SHUDDER AND SHRIEK: something queer is going on

It’s a trio of films that veer away from the usual cis straight path. Let’s get right into them.


If you’re triggered by movies that make lesbians and trans women out to be a bunch of mentally unstable messes who do “bad things”, this might not be the movie for you…if any of what is happening is even real. I’ll give the movie this—it keeps you wondering and sets some sort of a tone. Nothing is concrete here, and by the end we don’t know if there are ghosts, if there’s a killer, if it’s all in the mind of the main girl, if it’s PTSD due to her mother neglecting her as a child, or if it’s all of the above.

A lesbian tramp brings her friends—all of whom she has basically fucked at one point or another—to an empty hotel she’s about to either inherit or sell. It’s just them and some dude who used to bang her mother (played by a mostly MIA Molly Ringwald, who shows up at the end…or does she?).

There are elements of The Shining here…if it took place in the kind of cheap hotel the hubby and I used to visit for 3 hours at a time when we had no place else to screw in our 20s. For instance, there’s snow outside, there are long, empty corridors, and one of the girls keeps seeing two women jogging in place and staring at her. Guess those twins from The Shining grew up and got physical.

There’s plenty of lesbian melodrama, lots of talk of ghosts, hallways with pink walls and baby blue floors (allusions to gender norms perhaps?), and what look like huge puddles of cum on the floors (more memories of my days in cheap hotels).

Suddenly, 55 minutes in, a killer in a hoodie and mask wielding a chainsaw appears.

Bad Things will keep you entertained, and it is refreshing to have an all queer cast of characters, but it won’t satisfy you if you’re hoping for a cohesive story.


I love how this film captures the sexy sleazy vibe of 1980s Lovecraft adaptations like Re-Animator and From Beyond, which makes sense since it’s written by the same screenwriter of both of those films, which both starred Barbara Crampton, who is also in this film.

Crampton plays a doctor whose psychiatrist friend Heather Graham is now a patient in her institution. Heather begins to recount what led to her landing in the psych ward.

A young, paranoid man comes to Heather with a problem—it seems his dying father, played by Bruce Davison, is using magic to swap bodies with his son so that he can remain alive.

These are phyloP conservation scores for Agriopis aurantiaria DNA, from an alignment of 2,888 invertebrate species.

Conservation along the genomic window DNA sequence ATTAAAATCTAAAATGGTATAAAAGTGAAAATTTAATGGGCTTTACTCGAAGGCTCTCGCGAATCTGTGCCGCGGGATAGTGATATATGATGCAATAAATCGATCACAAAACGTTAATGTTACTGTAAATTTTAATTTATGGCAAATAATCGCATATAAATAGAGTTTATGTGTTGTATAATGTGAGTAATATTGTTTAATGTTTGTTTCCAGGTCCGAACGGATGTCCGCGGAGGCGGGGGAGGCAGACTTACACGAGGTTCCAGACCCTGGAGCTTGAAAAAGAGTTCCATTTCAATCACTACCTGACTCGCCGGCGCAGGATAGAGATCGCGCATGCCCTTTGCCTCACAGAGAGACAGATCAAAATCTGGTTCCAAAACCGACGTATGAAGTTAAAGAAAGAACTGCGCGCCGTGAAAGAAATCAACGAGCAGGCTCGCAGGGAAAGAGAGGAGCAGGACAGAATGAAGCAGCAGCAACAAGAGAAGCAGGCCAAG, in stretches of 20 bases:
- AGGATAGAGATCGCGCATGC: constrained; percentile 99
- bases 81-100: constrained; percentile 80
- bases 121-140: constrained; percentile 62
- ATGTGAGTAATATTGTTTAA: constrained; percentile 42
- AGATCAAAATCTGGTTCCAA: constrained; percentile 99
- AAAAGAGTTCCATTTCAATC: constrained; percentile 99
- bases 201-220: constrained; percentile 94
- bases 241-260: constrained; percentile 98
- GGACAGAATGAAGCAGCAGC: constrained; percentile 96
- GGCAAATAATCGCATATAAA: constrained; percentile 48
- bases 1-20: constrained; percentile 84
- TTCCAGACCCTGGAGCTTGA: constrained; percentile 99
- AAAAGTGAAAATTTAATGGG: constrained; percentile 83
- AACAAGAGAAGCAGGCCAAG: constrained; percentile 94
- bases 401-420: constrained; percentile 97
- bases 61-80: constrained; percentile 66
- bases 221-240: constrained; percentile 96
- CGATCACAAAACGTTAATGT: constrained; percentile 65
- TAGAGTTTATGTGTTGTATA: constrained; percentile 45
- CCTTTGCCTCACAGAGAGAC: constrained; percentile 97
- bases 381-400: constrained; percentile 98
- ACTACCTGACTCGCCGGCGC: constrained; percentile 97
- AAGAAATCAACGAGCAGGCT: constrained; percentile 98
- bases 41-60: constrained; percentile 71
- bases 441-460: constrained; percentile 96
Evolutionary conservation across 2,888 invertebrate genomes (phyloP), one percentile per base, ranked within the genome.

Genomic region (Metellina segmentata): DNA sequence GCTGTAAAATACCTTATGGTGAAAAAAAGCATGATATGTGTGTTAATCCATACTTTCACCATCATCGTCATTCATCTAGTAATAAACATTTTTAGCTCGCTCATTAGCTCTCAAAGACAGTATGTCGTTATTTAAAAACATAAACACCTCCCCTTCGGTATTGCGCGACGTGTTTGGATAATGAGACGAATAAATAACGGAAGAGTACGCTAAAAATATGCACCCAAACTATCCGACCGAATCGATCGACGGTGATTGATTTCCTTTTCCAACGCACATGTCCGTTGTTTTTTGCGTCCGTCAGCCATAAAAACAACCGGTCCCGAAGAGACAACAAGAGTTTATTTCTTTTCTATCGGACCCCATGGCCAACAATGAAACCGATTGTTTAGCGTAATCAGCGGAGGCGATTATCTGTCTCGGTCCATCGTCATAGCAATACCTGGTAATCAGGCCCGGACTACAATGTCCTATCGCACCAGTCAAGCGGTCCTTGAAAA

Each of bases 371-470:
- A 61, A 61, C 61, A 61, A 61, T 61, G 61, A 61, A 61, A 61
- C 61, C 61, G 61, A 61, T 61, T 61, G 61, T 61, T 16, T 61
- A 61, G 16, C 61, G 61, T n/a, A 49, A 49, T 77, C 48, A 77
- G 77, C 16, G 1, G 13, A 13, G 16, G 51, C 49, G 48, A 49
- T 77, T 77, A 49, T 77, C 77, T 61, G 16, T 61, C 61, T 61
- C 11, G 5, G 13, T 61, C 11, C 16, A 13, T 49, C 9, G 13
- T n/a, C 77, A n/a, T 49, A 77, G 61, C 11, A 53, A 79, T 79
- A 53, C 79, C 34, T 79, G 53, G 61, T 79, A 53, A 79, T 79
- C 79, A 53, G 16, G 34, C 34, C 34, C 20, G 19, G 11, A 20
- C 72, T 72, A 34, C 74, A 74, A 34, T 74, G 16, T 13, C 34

Heather gets sucked into the son’s story, and soon they’re having a sexual relationship…which is hard to fathom considering her husband Johnathon Schaech is waiting at home. Yummy.

Heather eventually discovers the sexual interludes allow the father to get inside her (in more ways than one). This leads to classic, trippy 80s Lovecraft adaptation situations.

It also becomes a very gender-bending scenario, with the father totally getting off on having a woman’s body and riding Schaech. And the exploration of sexuality and gender identity plays out right up to the end, when Crampton and Graham get into it. Awesome.

The performances of the actresses are the icing on the cake in this old school occult tale that delivers on the sex and gore as if it’s 1985 all over again.


Although it could be labeled as an all-encompassing queer horror, this one deserves credit for essentially being a trans horror flick. There are a lot of theys and thems being thrown around, but little in the way of he/she or gay/lesbian.

These kids even show the killer’s pronouns respect, correcting themselves whenever they refer to the killer as a he (although they do settle on calling the killer “it” rather than they). That being said, you have to wonder why such a they-positive flick would specifically call itself Bad GIRL Boogey.

On the surface, this is a slasher in which a killer targets queer kids. Intentional or not, it borrows from the classic Demons—anyone who puts on a possessed mask goes on a killing spree. However, if you look deeper, this isn’t just another masked boogeyman movie. It’s a story about how queer kids are treated—they are misunderstood, they are bullied, the adults around them ignore what they are going through when not rejecting them, and most tragically, they are being murdered by hate.

It is the queer concept—which might make straight and cis viewers groan and cry “woke”—that elevates the typical slasher aspects, which aren’t half bad on their own. The film is quirky and has a distinct visual style, with lots of choppy editing and neon lighting set to alternative music, making it feel like an artsy music video at times. Plus there are some good practical gore effects.

Also of note is that it is very clearly stated that the events are taking place on Halloween, yet there’s little in the way of Halloween atmosphere. You’d think a bunch of queer kids would make Halloween something extra special. Either way, it earns a spot on the complete holiday horror page.

And finally, although some might find the low budget indie vibe not to their liking in these days of sleek CGI horror flicks, I think this will be a pretty cathartic film for some queer kids.

About Daniel

I am the author of the horror anthologies CLOSET MONSTERS: ZOMBIED OUT AND TALES OF GOTHROTICA and HORNY DEVILS, and the horror novels COMBUSTION and NO PLACE FOR LITTLE ONES. I am also the founder of BOYS, BEARS & SCARES, a facebook page for gay male horror fans! Check it out and like it at
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